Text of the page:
I’m often struck by the spectacle of people who’ve just suffered some tragedy – like a close relative being murdered – being placed in front of the TV cameras and being asked one of the most stupid of stupid questions – how do you feel? Soon after the event, they’re usually too shocked to say anything sensible. Often they just burst into tears.

Sometimes they express their anger and their desire for vengeance. They say things like ‘how can I sleep until the killer has been brought to justice?’ or ‘If I could get my hands on them I’d tear them limb from limb…..’ They tell how they can’t sleep, their health has suffered, they can’t work because of the worry that consumes them – a natural response to shock in the short term, but in the longer term a sign they haven’t really dealt with it.

Then time passes, the culprit is caught and the same people say, ‘How can I ever forgive them?’ or ‘No punishment can repay what they did.’ ‘Some even say, ‘I don’t want to forgive? Why should I?’

We all know revenge can’t bring back one’s loved ones or change the facts if a terrible accident has taken place.

Fortunately most of us are never in that situation.  We suffer various lesser setbacks, we perhaps feel someone has cheated on us, stolen from us or done us harm in some other way. Our instinct is to try and get our own back, ‘I’ll show him’, get angry, seek revenge or perhaps cut them out of our lives completely.

But there’s a problem – several problems in fact.

  • Anger clouds or judgement. We find ourselves doing unwise things, and sometimes inadvertently sabotage our own well-being.
  • Anger, bitterness, resentment etc. make us ill; they flood the body with toxic stress chemicals, cause the muscles to tighten, leading to physical problems.

It’s said that acid only harms the vessel that contains it.

There’s an old Chinese saying, ‘If you’re going to seek revenge, you’d better dig two graves.’

But let’s not be glib about this – forgiveness isn’t easy. It’s all too easy to say you’ve forgiven because it’s what people want to hear, even though you’re doing it through gritted teeth and deep down you haven’t forgiven at all. And the reason Oscar Wilde gave to forgive isn’t very helpful either. He said, ‘Always forgive your enemies. Nothing annoys then so much.’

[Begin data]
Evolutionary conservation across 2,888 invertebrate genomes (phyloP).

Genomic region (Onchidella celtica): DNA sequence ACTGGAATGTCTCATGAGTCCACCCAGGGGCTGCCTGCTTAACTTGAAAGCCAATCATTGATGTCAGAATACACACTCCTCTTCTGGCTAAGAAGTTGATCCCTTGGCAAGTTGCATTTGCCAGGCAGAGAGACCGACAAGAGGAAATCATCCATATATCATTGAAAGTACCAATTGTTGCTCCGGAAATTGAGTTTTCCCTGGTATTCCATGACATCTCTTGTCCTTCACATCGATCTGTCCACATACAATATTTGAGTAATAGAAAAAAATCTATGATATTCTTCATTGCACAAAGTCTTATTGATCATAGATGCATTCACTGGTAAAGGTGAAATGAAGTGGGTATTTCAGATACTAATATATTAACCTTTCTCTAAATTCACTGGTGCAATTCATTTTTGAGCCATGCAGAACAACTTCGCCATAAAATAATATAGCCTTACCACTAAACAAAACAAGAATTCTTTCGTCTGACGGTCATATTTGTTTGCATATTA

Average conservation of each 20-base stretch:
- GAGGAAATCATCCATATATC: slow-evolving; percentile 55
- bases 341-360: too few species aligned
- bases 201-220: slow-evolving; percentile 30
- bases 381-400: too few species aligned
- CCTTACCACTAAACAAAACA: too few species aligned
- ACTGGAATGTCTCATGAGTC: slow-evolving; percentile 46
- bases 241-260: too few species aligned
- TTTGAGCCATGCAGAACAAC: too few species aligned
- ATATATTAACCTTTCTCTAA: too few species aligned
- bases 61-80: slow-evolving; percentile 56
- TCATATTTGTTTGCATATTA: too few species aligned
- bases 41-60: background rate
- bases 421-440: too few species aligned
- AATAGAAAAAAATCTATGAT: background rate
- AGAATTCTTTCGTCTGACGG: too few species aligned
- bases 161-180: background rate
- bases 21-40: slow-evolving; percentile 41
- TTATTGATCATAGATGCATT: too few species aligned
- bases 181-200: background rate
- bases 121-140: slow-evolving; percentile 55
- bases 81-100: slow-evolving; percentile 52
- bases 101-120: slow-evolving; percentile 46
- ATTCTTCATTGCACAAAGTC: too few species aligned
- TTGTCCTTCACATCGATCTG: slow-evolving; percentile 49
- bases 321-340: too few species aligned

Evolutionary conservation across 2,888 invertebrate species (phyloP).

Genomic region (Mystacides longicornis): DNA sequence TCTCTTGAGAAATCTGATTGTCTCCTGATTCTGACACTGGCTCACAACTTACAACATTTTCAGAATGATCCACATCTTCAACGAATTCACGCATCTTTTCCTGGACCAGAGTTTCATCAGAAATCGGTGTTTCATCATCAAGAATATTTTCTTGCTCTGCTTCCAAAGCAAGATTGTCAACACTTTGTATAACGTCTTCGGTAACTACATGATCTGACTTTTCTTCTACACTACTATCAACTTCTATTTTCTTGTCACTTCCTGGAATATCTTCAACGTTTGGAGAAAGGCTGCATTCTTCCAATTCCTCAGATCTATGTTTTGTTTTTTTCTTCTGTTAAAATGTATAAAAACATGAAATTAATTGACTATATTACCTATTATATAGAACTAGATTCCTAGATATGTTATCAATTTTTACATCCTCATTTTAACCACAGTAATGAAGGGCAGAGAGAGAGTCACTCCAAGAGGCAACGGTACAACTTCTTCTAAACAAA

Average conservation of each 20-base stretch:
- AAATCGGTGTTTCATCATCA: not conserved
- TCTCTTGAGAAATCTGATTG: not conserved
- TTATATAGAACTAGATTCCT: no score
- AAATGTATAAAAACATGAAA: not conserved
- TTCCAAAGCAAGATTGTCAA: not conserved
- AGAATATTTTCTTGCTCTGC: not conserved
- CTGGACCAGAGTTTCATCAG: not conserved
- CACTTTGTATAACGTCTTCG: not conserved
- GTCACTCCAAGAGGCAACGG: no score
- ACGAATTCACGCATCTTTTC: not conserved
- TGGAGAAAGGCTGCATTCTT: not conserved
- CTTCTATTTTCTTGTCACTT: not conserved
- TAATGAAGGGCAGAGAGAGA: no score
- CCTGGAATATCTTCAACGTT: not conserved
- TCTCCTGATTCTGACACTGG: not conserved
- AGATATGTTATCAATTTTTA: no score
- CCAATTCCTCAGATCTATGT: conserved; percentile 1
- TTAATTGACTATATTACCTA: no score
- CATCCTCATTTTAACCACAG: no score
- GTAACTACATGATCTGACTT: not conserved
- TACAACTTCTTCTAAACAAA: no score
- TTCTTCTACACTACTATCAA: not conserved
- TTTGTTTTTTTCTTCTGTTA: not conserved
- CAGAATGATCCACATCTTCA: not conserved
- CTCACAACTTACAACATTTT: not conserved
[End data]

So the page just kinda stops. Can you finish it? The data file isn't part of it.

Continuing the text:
Why forgive

Here are four reasons to start with:

  • When we forgive we heal our pain. Our bodies feel different – less tense. The person or event we’ve forgiven becomes a memory, no longer charged with emotion. You’ll be able to meet the other person as if the situation had never happened between you.
  • Everything we give out boomerangs back on us. Fear and anger come back to hit us. But when we forgive, when we radiate positive energy, negativity dissolves and the boomerang effect doesn’t take place.
  • Forgiveness is not about condoning wrong doing. It is not saying you’re glad it happened or that you would like someone else to change, but about taking total responsibility for your own life.  I often hear people say, ‘Why should I forgive after what they did? How can anyone forgive that?’ But that’s not the point – you don’t do it for them – you do it for you. You do it to get rid of the harmful ‘stuff’ you’re carrying around with you.
  • Above all, you open up the possibility to creating a better future. When you forgive, a transformation takes place in your life. You let go and move on. It brings space into your life for new thoughts and new experiences.


To say, ‘Just forgive,’ is too glib. There are times when we’re not ready to forgive; when the wrongs we believe we have suffered are too great. We must ask ourselves if we would really like to be able to forgive, if it is something we would like to move towards?

Simply having the intention to forgive – wanting to – sets you on the way to making it happen. That’s why I feel sad for those people who say ‘I’ll never forgive, I don’t want to forgive, why should I?’